Pest Profile: Fleas
Fleas have always been a huge problem for people, but never more so than when they managed to wipe out between 30 to 60 percent of the world’s population by spreading the bubonic plague. Fleas bite and transmit disease and can serve as vectors for parasites. Learn more about these pests and how to get rid of them.
Fleas are tiny bloodsucking parasites that enjoy feeding off of any creature with warm blood, including humans. They are found worldwide, and have lived in close contact with humans and human-domesticated animals for several millennia. Fleas lack wings, and use powerful legs to jump wherever they need to go, usually onto a host. They are finely attuned to their hosts, and can even tell when certain animals are about to give birth through the hormones found in the host’s blood.
Why They’re Pests
Fleas aren’t really picky about where they get their blood. They’ll settle for your dog, cat, rabbit, hamster, bird, baby, you — anything or anyone with warm blood, really. And once they find a blood source, they’re more than happy to dig in, settle down, and give birth to over 500 new pests each in their lifespan. They’re easy to bring home, and very difficult to get rid of.
The Dangers of Infestation
Depending on your location in the country, an infestation can mean more than a few bites, itchiness, and annoyance. Fleas still can carry the bubonic plague, and they also can carry typhus. Other diseases and parasites can come with these little bloodsuckers as well.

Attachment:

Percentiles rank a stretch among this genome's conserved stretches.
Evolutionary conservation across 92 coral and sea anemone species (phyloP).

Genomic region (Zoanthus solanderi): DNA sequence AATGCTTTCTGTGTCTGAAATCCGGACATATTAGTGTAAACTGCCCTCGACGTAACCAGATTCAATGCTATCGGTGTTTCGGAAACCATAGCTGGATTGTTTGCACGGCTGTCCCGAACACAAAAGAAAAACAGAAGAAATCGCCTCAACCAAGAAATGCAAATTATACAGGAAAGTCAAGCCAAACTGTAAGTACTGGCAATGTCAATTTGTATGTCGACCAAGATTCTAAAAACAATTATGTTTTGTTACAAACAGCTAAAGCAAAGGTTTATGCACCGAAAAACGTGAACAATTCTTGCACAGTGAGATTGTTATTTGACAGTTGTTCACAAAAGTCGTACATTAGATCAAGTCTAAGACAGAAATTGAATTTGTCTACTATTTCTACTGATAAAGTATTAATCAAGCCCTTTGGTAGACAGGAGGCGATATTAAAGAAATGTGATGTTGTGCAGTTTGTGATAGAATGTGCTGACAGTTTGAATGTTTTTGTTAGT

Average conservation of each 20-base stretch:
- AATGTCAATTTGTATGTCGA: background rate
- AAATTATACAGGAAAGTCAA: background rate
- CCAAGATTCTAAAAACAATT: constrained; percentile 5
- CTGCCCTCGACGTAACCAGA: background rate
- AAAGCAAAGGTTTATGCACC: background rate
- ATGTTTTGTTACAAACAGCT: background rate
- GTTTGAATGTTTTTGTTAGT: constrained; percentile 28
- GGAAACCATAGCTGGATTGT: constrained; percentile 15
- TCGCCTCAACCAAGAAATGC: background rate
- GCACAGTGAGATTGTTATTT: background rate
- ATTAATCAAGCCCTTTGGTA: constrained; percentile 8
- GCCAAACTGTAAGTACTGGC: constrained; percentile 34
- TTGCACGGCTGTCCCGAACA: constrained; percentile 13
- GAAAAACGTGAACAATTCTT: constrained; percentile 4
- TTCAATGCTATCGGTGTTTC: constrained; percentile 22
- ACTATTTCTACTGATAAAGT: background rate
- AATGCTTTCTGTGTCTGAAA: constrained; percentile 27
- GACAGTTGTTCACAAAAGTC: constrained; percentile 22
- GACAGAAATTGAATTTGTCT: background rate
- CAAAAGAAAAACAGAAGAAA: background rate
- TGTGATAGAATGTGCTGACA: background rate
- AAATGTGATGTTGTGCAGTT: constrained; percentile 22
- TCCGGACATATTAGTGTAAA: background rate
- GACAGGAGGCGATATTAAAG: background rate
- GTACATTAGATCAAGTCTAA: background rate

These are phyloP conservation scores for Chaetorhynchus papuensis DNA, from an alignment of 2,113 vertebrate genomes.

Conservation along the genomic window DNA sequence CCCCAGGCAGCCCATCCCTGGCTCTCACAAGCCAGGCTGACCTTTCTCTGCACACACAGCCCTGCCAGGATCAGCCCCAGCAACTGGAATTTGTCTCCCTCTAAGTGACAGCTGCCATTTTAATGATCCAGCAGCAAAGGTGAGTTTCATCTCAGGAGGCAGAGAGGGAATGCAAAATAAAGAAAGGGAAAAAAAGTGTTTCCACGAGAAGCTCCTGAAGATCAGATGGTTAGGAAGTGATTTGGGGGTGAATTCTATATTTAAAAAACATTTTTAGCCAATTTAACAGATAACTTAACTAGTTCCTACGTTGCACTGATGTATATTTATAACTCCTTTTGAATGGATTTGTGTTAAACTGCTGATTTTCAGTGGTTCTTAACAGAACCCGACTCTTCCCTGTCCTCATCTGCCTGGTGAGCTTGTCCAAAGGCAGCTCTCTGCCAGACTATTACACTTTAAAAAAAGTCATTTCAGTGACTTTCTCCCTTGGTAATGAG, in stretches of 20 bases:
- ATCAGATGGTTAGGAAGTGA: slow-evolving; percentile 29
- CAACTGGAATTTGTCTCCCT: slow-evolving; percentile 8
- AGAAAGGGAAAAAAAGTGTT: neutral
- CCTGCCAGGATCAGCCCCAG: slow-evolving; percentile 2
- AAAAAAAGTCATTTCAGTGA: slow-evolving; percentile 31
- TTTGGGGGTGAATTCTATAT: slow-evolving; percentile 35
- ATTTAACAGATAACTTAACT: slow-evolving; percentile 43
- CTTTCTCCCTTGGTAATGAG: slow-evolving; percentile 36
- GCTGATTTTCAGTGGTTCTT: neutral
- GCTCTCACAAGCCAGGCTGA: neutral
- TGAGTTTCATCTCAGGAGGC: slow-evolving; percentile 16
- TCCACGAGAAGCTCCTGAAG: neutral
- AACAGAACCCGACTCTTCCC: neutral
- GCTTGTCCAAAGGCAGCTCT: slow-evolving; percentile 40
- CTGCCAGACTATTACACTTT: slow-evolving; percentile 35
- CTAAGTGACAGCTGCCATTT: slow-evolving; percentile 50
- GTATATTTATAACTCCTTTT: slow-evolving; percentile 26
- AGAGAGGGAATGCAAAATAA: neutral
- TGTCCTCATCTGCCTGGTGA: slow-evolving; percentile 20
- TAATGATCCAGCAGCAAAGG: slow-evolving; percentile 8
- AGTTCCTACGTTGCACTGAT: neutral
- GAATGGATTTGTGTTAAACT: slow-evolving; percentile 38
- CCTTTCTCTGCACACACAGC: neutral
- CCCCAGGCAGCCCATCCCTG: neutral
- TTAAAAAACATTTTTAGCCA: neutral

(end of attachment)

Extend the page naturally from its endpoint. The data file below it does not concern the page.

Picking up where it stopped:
For your pets, an infestation can be particularly bad. Many pets are allergic to bites and can develop major skin problems ranging from simple itching to oozing sores and bald patches. When pets try to scratch by using their mouths (either by biting or licking), they can ingest the fleas, which often carry tapeworms which are then transferred to your pet, giving your home the extra pleasure of dealing with a tapeworm problem on top of your flea problem.
Particularly bad infestations can also end up killing smaller animals or young kittens and puppies, so homes that have young or small animals present should be particularly vigilant about pest presences.
Extermination and Control
Getting rid of fleas in your home is a complicated process which is nearly impossible to do on your own. To get rid of fleas, you should treat both your pets and your environment at the same time. Call a professional extermination team to take care of your home. The pest exterminators will treat both your home’s interior and the perimeter of your home to eradicate your existing problem and destroy any potential new issues by killing off eggs and larvae that have not reached maturity. While the pest extermination professionals are taking care of your home, take your pets to your vet to determine the best course of treatment-don’t trust flea medicines you can find at the grocery store to take care of your problem without harming your pet. Timing the vet visit with the pest control company’s visit is usually the best way to go since simultaneous treatment is the most effective and since your pets should not be present for the in-house extermination.